Helen Hodges is a 1979 accounting graduate who has been involved in several transformational projects at OSU, including The McKnight Center for the Performing Arts, the new building for Spears Business and New Frontiers, which will replace the aging Agricultural Hall for the Ferguson College of Agriculture. She’s also an avid supporter of OSU athletics and has contributed to several scholarships.
“There are few people who love Oklahoma State like Helen does,” said OSU President Burns Hargis. “She proves it not just with her financial support but also with her presence and the various areas on campus she loves. She may have physically moved to California, but she’s never left Oklahoma State.”
Both her parents were Oklahoma A&M graduates, and when Hodges headed off to Oklahoma State, it was her pragmatic father who encouraged her to major in accounting rather than political science. As a student, she learned to fly. She was a member of the 1980 Flying Aggies team that took top honors at the National Intercollegiate Flying Association SAFECON. She was also active in Mortar Board, Beta Gamma Sigma and Beta Alpha Psi.
Hodges said her OSU accounting degree made her career. After graduating from OSU, she earned a law degree in 1983 at the University of Oklahoma and was the managing editor of the Oklahoma Law Review. A shortage of jobs in the legal sector led her to take a position as a staff accountant with Arthur Andersen after law school. Hodges went on to serve as the law clerk for the Penn Square Bank cases. Beginning in 2001, she helped prosecute the securities fraud case on behalf of Enron investors, which received a record recovery of $7.2 billion.
Decades after graduating, she honored her parents by establishing the Dillon and Lois Hodges Professorship in Plant and Soil Sciences in 2008 at OSU. This position strengthens the Oklahoma Wheat Improvement Team through cutting-edge technologies and next generation sequencing and follows the university’s land-grant mission.
“Even though Helen isn’t a graduate of the Ferguson College of Agriculture, she was born of and raised on a farm, and she wanted to find a way to honor her parents,” said Thomas Coon, dean of the Ferguson College of Agriculture. “She ended up making an investment that is having a fundamental impact on the wheat industry in Oklahoma. I think of her having a broad impact not just at OSU but also on society with her generous philanthropy.”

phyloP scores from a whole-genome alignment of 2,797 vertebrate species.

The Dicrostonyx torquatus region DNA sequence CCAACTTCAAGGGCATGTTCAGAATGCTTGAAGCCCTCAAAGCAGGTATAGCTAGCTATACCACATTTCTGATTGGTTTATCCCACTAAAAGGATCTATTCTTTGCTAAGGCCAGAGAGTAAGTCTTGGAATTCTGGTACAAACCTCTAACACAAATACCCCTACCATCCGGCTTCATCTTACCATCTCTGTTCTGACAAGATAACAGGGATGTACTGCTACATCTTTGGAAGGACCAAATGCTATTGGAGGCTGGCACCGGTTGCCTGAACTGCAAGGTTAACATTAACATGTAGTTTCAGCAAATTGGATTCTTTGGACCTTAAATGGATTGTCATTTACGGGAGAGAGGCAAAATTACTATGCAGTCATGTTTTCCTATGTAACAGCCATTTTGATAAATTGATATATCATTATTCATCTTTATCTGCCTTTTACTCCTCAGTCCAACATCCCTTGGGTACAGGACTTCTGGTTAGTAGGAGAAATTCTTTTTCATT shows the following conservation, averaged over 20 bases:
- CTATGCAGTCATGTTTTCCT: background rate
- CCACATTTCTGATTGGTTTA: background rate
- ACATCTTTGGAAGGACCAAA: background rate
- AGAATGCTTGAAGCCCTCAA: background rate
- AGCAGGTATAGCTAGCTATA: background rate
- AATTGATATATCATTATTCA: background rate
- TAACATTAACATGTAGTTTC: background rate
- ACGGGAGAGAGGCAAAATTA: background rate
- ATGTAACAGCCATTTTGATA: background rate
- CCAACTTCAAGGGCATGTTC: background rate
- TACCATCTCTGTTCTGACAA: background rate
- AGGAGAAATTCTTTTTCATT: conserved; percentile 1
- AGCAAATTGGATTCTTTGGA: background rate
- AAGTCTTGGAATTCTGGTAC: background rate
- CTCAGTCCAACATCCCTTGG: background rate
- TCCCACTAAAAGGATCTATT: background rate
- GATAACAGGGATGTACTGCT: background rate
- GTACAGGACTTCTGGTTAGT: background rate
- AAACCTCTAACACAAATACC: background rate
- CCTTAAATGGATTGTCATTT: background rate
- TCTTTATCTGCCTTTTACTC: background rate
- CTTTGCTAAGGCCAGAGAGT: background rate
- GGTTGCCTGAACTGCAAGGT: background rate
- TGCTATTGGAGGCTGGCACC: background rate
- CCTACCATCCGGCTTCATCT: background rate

That impact was on full display during the October 2019 opening of The McKnight Center for the Performing Arts where Hodges and other Patron donors celebrated the audacious vision to bring world-class artistic performances to Stillwater with a concert by the New York Philharmonic.
"There are few people who love Oklahoma State like Helen does. She proves it not just with her financial support but also with her presence."
The McKnights’ idea to host the famous philharmonic in Stillwater, and thus the inspiration to create the programming endowment that made it possible, was born from an invitation from Hodges to attend a concert at BravoVail! in 2015.
“I’m just happy to be able to come here and see how much joy it brings to others,” she said, adding that it’s hard to quantify the impact of The McKnight Center’s inclusion on OSU’s campus. Some students have told her it’s been life-changing.
“Helen Hodges’ impact, in particular on The McKnight Center, goes well beyond her financial support and generosity,” said Mark Blakeman, Marilynn and Carl Thoma Executive Director of The McKnight Center for the Performing Arts at Oklahoma State University. “She operated, very quietly, in the background as an important connector for us with BravoVail! and Anne-Marie McDermott, who is now the artistic director for our Chamber Music Festival.
“So not only has she supported us with a generous contribution, but she has also really invested herself in helping us be successful.” Hodges said there have been three main role models who have inspired her to give: her mother Lois Hodges, Ann Phillips — who established scholarships and donated her entire estate to OSU — and Ross and Billie McKnight.
Hodges made it a habit to send roses to her mother monthly when she lived in a retirement community in Yukon, Oklahoma. She said her mother would keep some for herself and share the rest with residents who couldn’t leave home due to their health.
“That was a powerful example,” Hodges said. Ann Phillips was her mother’s neighbor, and Hodges didn’t realize she was a fellow OSU alumna until she read about Phillips’ gift to establish an endowed scholarship fund.
Everyone wants to have a legacy and make a difference, Phillips told her. “She left her entire estate to OSU and set up scholarships for education,” Hodges said.
Hodges said she hopes people remember her as someone who loved OSU. Her actions are ensuring that will be so.